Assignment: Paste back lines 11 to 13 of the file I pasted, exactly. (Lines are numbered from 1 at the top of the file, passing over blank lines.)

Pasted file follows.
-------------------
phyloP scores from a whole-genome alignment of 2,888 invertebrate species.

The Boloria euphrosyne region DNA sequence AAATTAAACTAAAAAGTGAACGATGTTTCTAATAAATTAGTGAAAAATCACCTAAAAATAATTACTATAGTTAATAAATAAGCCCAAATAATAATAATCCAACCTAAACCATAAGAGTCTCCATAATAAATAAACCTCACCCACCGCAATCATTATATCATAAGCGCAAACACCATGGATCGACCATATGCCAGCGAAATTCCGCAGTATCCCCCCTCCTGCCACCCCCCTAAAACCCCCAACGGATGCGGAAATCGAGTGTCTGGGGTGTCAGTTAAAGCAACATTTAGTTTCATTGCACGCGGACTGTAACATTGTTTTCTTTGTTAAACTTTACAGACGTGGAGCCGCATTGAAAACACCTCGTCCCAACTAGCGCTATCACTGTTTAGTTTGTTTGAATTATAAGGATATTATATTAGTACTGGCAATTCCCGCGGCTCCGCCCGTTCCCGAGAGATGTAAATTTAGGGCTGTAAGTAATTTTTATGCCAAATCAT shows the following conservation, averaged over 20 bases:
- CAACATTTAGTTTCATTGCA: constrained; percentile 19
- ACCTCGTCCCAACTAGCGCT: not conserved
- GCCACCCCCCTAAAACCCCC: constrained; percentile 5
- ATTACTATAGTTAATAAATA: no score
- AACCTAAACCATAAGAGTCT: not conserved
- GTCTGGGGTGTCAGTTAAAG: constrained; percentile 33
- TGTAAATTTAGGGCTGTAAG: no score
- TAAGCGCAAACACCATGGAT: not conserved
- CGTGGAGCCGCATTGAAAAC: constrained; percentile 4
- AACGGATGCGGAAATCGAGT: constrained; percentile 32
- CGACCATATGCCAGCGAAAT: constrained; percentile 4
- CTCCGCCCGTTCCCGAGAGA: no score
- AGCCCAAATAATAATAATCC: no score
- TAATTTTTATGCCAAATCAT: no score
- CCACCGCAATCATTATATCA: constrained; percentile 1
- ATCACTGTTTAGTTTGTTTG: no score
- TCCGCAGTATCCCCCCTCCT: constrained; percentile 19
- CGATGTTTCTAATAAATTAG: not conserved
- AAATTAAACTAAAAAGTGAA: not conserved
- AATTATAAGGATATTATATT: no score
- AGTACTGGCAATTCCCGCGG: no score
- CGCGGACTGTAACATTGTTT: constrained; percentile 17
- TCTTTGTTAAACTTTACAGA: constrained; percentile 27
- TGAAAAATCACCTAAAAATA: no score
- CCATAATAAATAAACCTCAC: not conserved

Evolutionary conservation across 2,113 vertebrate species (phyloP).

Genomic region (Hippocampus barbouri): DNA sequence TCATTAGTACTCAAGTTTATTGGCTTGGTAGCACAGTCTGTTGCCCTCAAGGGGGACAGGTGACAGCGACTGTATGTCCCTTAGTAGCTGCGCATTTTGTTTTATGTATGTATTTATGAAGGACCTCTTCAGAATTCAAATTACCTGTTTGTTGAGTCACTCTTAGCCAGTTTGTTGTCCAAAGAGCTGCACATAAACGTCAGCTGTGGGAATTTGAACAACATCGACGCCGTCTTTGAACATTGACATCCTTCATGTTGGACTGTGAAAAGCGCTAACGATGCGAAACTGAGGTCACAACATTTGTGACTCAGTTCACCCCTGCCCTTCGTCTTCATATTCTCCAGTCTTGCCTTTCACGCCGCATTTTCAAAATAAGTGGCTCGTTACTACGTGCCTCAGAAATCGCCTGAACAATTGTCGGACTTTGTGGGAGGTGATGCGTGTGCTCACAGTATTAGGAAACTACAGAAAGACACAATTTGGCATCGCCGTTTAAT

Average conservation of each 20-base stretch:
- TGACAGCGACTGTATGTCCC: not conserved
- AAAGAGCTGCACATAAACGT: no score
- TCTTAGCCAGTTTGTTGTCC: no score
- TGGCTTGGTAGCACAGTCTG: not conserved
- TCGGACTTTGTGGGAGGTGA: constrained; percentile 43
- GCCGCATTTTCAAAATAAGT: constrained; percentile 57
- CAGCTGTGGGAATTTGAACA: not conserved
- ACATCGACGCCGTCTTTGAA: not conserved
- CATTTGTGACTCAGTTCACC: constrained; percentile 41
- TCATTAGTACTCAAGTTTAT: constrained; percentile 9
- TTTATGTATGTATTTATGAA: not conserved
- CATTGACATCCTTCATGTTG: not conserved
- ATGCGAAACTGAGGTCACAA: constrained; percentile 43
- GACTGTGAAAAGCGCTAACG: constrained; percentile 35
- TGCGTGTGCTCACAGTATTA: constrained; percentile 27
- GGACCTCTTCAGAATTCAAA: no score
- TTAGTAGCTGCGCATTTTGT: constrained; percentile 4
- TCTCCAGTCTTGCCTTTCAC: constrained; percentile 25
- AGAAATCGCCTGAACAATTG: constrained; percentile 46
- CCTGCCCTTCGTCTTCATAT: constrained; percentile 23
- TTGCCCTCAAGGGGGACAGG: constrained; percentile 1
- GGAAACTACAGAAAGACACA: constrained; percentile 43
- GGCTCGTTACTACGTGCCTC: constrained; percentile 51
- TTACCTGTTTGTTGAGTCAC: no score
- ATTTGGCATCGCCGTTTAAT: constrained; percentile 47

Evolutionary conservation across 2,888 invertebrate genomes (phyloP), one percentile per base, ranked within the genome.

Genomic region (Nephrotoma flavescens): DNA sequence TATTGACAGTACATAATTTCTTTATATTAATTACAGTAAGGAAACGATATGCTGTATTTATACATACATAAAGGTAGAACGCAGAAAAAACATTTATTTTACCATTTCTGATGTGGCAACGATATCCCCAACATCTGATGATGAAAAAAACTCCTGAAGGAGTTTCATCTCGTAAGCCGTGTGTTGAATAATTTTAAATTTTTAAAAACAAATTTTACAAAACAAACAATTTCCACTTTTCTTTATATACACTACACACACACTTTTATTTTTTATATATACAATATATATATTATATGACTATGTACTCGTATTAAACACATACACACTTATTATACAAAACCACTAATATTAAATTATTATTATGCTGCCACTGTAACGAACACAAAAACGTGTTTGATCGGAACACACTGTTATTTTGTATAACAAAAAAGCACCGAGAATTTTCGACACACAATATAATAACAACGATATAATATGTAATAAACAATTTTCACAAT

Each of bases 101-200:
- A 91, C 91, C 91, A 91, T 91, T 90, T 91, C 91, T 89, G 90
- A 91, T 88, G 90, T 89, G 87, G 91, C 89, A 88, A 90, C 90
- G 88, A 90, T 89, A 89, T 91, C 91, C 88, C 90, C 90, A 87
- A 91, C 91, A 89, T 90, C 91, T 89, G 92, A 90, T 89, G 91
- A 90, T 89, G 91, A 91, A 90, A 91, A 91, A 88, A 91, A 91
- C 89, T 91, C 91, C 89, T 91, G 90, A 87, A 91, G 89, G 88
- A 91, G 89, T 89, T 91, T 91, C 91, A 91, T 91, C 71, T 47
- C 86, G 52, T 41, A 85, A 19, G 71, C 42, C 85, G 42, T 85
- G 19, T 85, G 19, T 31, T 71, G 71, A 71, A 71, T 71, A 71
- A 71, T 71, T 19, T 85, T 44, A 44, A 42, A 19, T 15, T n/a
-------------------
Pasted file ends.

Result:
- CGTGGAGCCGCATTGAAAAC: constrained; percentile 4
- AACGGATGCGGAAATCGAGT: constrained; percentile 32
- CGACCATATGCCAGCGAAAT: constrained; percentile 4